Hamish McRae: Calm down Mervyn – this so-called global recession is really not that bad

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The Independent Online

It is about as alarmist as you can get. Sir Mervyn King, governor of the Bank of England, says: "This it the most serious financial crisis we have seen, at least since the 1930s, if not ever."

Ever? And anyway, is this sort of stuff a central banker should be saying? It is hard to imagine his predecessor, the late Eddie George, going in for this sort of hyperbole. But that is what the governor said and it deserves attention.

There are certainly a host of differences between now and the 1930s. One is that this is a period of global inflation, not deflation. Another is that the emerging world is still growing strongly – indeed, the so-called global recession was actually only in the developed countries, for the emerging world as a whole continued to grow. Thanks in part to those countries, world trade has recovered strongly. Another difference is that there has been no widespread collapse of the international banking system, though it did come close to that after the failure of Lehman Brothers. But perhaps the biggest difference is that the hatreds which existed then, the legacy of what was then called the Great War, do not exist today.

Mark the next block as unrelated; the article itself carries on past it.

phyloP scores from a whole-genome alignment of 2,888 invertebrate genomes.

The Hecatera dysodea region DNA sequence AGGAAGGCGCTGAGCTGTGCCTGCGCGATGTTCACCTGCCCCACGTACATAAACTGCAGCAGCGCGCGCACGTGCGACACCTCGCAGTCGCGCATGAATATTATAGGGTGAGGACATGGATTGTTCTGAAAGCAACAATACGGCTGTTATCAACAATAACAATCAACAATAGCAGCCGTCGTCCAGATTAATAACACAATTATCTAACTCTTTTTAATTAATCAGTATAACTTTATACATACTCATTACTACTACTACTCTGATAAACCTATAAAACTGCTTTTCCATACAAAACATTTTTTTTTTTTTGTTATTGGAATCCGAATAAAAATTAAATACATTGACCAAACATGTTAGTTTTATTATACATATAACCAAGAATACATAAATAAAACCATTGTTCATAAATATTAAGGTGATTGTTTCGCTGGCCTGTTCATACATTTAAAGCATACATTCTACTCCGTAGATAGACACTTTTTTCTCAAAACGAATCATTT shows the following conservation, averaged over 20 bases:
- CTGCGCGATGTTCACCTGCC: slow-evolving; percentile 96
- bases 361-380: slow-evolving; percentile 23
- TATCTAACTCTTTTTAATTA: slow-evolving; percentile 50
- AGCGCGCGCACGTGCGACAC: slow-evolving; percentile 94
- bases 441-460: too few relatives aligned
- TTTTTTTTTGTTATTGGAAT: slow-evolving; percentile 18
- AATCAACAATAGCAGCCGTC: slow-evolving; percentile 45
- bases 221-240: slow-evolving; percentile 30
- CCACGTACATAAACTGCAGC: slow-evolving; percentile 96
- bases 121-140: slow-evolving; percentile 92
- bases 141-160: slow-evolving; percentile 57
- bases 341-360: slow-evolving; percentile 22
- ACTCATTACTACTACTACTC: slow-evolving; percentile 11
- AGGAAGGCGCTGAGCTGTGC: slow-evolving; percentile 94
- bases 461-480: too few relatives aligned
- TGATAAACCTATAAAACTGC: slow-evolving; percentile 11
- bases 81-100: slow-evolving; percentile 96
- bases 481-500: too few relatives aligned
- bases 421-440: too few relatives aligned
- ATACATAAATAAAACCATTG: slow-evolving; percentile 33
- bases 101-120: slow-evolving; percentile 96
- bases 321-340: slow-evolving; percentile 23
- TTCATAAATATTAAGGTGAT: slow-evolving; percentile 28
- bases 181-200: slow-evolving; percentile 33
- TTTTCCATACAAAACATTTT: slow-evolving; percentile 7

There is also a case to be made that the financial crisis of the 1970s was more serious than this one, for inflation and interest rates reached the teens in most developed countries. It seemed for a while that the social and commercial structure of the developed world would be destroyed by hyper-inflation. In Britain, inflation peaked at 25 per cent in 1975.

The general expectation now is that Germany and France may well experience mild recessions with some fringe countries having deeper ones. But the world economy is still expected to grow by more than 3 per cent and from a more parochial point of view Britain is also forecast to grow, albeit slowly.

So why the alarm? Well, we can only assume the governor is worried European politicians will fail to contain what markets now see as the inevitable Greek default. Taken in isolation, this should not be a catastrophe. European banks which hold Greek debt will be under pressure and some may need to be bailed out. But the numbers are not huge in the totality of Europe's economy or the resources of its two strongest countries, Germany and France.

The danger would be if a Greek default triggered a domino collapse of other and much larger bond markets, with a sequential collapse of the sovereign debt of Spain and Italy. Were that to happen – and it lead presumably to a break-up of the eurozone itself – then maybe it would qualify as "the most serious financial crisis we have seen, at least since the 1930s". It is hard to see any other circumstances that would justify such language.

It may well be that some countries will eventually have to abandon the euro. But in the short-term it should be possible to contain the pressures, assuming Germany and France co-operate and do so. Maybe the governor fears they won't.

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